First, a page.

|Multiple Sclerosis (MS)||Chronic Health||Difficulty walking, experience numbness or feelings of pins and needles, have pain and loss of vision, undergo inflammation of the optic nerve, experience lack of coordination, may have slurred speech, may face cognitive impairment, fatigue, fine and gross motor impairment, heat sensitivity, and vision and speech impairment.||
|Sensory Integration Dysfunction||Cognitive||Difficulty registering and processing information from five senses (vision, auditory, touch, olfaction, and taste).||
|Visual Perceptual Deficit||Cognitive||Challenges picking out an object from a background of other objects or seeing things in correct order.||
3. What is your institutions (You may use CSUSB’s) policy towards ADA and eLearning? Explain what this means in practical terms and what you think the strengths and weaknesses of the policy.
I tried to find CSUSB’s policy towards ADA and eLearning but didn’t have any luck, instead I just found ADA policies and procedures along with a 76 page long PDF that mentions the services to students with disabilities. The ADA policies and procedures webpage states the following,”CSUSB has a responsibility to comply with ADA regulations for faculty, staff, students and visitors. This responsibility takes the form of reasonable accommodation for individuals with disabilities as well as facility access for persons with disabilities”. In the PDF file it states the rights of students with disabilities at CSUSB to be to have equal access to courses, programs, services, jobs, activities, and facilities available through the University. If special accommodations are needed the student must request it and inform the school, then it goes through a six step process to come to a solution to better accommodate the student. The six step process is the following,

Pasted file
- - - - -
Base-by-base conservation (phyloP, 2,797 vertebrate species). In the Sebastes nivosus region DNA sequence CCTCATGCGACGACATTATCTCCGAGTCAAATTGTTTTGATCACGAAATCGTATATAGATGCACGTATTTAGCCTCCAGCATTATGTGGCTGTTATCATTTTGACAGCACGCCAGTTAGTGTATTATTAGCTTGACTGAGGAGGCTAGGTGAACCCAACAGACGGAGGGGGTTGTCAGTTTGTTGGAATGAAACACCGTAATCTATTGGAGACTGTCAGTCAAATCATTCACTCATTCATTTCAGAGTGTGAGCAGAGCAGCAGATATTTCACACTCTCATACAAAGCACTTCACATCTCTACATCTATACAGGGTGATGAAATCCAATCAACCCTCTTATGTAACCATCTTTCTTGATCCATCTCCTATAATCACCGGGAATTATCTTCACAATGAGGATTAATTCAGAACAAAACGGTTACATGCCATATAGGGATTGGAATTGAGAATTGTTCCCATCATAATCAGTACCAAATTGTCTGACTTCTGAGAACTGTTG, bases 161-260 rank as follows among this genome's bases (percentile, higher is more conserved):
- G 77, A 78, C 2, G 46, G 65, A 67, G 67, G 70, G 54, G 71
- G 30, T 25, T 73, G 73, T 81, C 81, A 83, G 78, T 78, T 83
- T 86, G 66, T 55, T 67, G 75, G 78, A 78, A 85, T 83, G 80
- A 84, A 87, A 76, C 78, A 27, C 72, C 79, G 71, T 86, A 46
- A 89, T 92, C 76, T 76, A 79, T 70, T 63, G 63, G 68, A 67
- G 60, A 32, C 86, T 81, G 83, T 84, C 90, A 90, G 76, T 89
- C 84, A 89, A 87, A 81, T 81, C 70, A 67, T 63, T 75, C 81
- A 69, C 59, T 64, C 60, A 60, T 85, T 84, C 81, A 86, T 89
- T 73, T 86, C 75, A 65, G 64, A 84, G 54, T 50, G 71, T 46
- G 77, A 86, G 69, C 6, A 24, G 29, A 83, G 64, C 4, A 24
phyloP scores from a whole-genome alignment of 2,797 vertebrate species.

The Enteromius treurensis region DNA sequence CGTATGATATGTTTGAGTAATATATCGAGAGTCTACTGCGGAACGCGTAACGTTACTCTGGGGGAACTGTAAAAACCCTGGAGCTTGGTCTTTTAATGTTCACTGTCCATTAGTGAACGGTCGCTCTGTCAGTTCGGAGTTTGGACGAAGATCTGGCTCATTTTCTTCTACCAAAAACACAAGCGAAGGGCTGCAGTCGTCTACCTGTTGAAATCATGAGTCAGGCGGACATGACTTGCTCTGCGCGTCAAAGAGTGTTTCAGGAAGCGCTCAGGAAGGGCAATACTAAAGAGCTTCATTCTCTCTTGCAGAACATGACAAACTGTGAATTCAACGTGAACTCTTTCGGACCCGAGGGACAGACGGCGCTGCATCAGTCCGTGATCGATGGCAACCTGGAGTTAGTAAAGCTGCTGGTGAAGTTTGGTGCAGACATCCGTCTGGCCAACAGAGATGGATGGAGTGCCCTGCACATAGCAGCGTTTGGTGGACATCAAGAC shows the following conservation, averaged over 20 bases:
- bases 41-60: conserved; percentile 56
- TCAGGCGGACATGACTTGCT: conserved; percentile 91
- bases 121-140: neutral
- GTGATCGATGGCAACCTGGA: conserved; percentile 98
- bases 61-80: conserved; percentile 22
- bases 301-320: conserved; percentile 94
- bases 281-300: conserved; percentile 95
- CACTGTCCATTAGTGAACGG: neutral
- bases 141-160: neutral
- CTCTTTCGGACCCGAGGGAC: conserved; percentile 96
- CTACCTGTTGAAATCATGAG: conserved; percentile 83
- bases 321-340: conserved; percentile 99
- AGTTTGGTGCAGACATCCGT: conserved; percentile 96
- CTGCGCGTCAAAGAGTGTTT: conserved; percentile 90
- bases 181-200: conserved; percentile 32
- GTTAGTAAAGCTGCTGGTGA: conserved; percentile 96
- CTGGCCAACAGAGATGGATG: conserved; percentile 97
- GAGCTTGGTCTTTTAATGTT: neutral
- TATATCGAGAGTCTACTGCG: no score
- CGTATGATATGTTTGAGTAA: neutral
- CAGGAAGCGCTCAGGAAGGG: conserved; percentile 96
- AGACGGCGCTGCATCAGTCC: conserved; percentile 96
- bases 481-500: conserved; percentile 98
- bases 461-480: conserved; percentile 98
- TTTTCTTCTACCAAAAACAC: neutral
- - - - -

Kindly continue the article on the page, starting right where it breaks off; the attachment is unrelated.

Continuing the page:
- Identification of the interest, problem or concern.